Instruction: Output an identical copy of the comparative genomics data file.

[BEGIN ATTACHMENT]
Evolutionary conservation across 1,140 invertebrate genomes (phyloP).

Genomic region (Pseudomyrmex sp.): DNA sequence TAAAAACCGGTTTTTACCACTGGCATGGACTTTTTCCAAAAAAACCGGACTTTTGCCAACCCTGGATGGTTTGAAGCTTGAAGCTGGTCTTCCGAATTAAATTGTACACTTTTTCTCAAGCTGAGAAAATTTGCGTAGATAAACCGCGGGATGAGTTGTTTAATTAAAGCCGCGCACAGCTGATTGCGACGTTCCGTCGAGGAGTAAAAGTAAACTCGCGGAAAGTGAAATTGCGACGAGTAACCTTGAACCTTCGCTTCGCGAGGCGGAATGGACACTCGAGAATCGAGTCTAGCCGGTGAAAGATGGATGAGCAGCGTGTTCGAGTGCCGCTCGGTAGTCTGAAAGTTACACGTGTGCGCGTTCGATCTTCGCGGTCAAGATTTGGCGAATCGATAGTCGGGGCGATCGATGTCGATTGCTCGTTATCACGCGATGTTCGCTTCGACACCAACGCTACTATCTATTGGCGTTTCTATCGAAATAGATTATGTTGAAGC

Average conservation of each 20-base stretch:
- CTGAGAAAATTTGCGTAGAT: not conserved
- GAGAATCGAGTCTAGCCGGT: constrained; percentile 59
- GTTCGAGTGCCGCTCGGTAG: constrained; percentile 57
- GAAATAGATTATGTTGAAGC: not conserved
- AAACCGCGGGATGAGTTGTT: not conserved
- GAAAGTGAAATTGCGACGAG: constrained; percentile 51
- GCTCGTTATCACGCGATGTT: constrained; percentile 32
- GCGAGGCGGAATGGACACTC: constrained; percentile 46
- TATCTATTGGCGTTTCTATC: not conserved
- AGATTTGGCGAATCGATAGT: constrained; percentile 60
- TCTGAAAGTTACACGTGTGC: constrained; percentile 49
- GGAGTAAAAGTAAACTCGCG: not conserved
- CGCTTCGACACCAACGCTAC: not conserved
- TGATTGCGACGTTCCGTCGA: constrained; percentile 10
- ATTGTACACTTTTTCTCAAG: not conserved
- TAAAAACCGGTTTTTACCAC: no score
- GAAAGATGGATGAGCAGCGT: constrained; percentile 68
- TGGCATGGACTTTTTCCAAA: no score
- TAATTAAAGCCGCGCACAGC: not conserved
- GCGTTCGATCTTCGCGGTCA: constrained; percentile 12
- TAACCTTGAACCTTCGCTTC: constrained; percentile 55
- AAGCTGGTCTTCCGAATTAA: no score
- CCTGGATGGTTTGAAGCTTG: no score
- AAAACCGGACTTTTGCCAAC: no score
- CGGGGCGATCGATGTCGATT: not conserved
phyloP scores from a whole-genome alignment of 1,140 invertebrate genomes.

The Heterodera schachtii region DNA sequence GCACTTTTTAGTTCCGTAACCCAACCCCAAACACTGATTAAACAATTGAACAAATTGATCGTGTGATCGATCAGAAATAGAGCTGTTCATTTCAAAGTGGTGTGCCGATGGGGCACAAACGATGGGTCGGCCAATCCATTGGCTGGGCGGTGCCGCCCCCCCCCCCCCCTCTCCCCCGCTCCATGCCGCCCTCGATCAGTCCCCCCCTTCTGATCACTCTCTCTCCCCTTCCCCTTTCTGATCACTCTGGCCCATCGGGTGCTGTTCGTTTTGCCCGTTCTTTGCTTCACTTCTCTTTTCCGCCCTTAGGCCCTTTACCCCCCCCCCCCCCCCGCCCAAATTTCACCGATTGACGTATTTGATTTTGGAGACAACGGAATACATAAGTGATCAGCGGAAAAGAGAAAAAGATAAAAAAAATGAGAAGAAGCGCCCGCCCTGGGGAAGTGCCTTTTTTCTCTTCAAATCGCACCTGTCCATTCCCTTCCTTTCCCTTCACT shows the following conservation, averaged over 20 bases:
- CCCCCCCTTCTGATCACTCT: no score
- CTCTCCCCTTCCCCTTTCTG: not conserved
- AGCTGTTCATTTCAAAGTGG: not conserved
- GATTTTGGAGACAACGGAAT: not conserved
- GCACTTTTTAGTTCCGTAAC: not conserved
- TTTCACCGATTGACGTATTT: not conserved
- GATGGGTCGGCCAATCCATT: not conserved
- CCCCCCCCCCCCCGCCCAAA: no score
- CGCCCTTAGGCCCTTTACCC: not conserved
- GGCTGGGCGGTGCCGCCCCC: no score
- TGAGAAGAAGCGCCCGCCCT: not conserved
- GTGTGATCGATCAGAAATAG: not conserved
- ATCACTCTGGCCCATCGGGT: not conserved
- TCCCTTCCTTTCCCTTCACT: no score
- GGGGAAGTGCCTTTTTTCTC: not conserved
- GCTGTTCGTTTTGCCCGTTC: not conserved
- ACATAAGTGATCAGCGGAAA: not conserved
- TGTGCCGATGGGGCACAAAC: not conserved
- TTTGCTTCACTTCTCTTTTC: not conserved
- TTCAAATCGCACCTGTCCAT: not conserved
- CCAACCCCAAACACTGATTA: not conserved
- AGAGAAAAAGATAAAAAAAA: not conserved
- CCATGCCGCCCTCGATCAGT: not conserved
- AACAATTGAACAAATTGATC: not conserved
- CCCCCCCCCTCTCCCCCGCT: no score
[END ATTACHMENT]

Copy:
Evolutionary conservation across 1,140 invertebrate genomes (phyloP).

Genomic region (Pseudomyrmex sp.): DNA sequence TAAAAACCGGTTTTTACCACTGGCATGGACTTTTTCCAAAAAAACCGGACTTTTGCCAACCCTGGATGGTTTGAAGCTTGAAGCTGGTCTTCCGAATTAAATTGTACACTTTTTCTCAAGCTGAGAAAATTTGCGTAGATAAACCGCGGGATGAGTTGTTTAATTAAAGCCGCGCACAGCTGATTGCGACGTTCCGTCGAGGAGTAAAAGTAAACTCGCGGAAAGTGAAATTGCGACGAGTAACCTTGAACCTTCGCTTCGCGAGGCGGAATGGACACTCGAGAATCGAGTCTAGCCGGTGAAAGATGGATGAGCAGCGTGTTCGAGTGCCGCTCGGTAGTCTGAAAGTTACACGTGTGCGCGTTCGATCTTCGCGGTCAAGATTTGGCGAATCGATAGTCGGGGCGATCGATGTCGATTGCTCGTTATCACGCGATGTTCGCTTCGACACCAACGCTACTATCTATTGGCGTTTCTATCGAAATAGATTATGTTGAAGC

Average conservation of each 20-base stretch:
- CTGAGAAAATTTGCGTAGAT: not conserved
- GAGAATCGAGTCTAGCCGGT: constrained; percentile 59
- GTTCGAGTGCCGCTCGGTAG: constrained; percentile 57
- GAAATAGATTATGTTGAAGC: not conserved
- AAACCGCGGGATGAGTTGTT: not conserved
- GAAAGTGAAATTGCGACGAG: constrained; percentile 51
- GCTCGTTATCACGCGATGTT: constrained; percentile 32
- GCGAGGCGGAATGGACACTC: constrained; percentile 46
- TATCTATTGGCGTTTCTATC: not conserved
- AGATTTGGCGAATCGATAGT: constrained; percentile 60
- TCTGAAAGTTACACGTGTGC: constrained; percentile 49
- GGAGTAAAAGTAAACTCGCG: not conserved
- CGCTTCGACACCAACGCTAC: not conserved
- TGATTGCGACGTTCCGTCGA: constrained; percentile 10
- ATTGTACACTTTTTCTCAAG: not conserved
- TAAAAACCGGTTTTTACCAC: no score
- GAAAGATGGATGAGCAGCGT: constrained; percentile 68
- TGGCATGGACTTTTTCCAAA: no score
- TAATTAAAGCCGCGCACAGC: not conserved
- GCGTTCGATCTTCGCGGTCA: constrained; percentile 12
- TAACCTTGAACCTTCGCTTC: constrained; percentile 55
- AAGCTGGTCTTCCGAATTAA: no score
- CCTGGATGGTTTGAAGCTTG: no score
- AAAACCGGACTTTTGCCAAC: no score
- CGGGGCGATCGATGTCGATT: not conserved
phyloP scores from a whole-genome alignment of 1,140 invertebrate genomes.

The Heterodera schachtii region DNA sequence GCACTTTTTAGTTCCGTAACCCAACCCCAAACACTGATTAAACAATTGAACAAATTGATCGTGTGATCGATCAGAAATAGAGCTGTTCATTTCAAAGTGGTGTGCCGATGGGGCACAAACGATGGGTCGGCCAATCCATTGGCTGGGCGGTGCCGCCCCCCCCCCCCCCTCTCCCCCGCTCCATGCCGCCCTCGATCAGTCCCCCCCTTCTGATCACTCTCTCTCCCCTTCCCCTTTCTGATCACTCTGGCCCATCGGGTGCTGTTCGTTTTGCCCGTTCTTTGCTTCACTTCTCTTTTCCGCCCTTAGGCCCTTTACCCCCCCCCCCCCCCCGCCCAAATTTCACCGATTGACGTATTTGATTTTGGAGACAACGGAATACATAAGTGATCAGCGGAAAAGAGAAAAAGATAAAAAAAATGAGAAGAAGCGCCCGCCCTGGGGAAGTGCCTTTTTTCTCTTCAAATCGCACCTGTCCATTCCCTTCCTTTCCCTTCACT shows the following conservation, averaged over 20 bases:
- CCCCCCCTTCTGATCACTCT: no score
- CTCTCCCCTTCCCCTTTCTG: not conserved
- AGCTGTTCATTTCAAAGTGG: not conserved
- GATTTTGGAGACAACGGAAT: not conserved
- GCACTTTTTAGTTCCGTAAC: not conserved
- TTTCACCGATTGACGTATTT: not conserved
- GATGGGTCGGCCAATCCATT: not conserved
- CCCCCCCCCCCCCGCCCAAA: no score
- CGCCCTTAGGCCCTTTACCC: not conserved
- GGCTGGGCGGTGCCGCCCCC: no score
- TGAGAAGAAGCGCCCGCCCT: not conserved
- GTGTGATCGATCAGAAATAG: not conserved
- ATCACTCTGGCCCATCGGGT: not conserved
- TCCCTTCCTTTCCCTTCACT: no score
- GGGGAAGTGCCTTTTTTCTC: not conserved
- GCTGTTCGTTTTGCCCGTTC: not conserved
- ACATAAGTGATCAGCGGAAA: not conserved
- TGTGCCGATGGGGCACAAAC: not conserved
- TTTGCTTCACTTCTCTTTTC: not conserved
- TTCAAATCGCACCTGTCCAT: not conserved
- CCAACCCCAAACACTGATTA: not conserved
- AGAGAAAAAGATAAAAAAAA: not conserved
- CCATGCCGCCCTCGATCAGT: not conserved
- AACAATTGAACAAATTGATC: not conserved
- CCCCCCCCCTCTCCCCCGCT: no score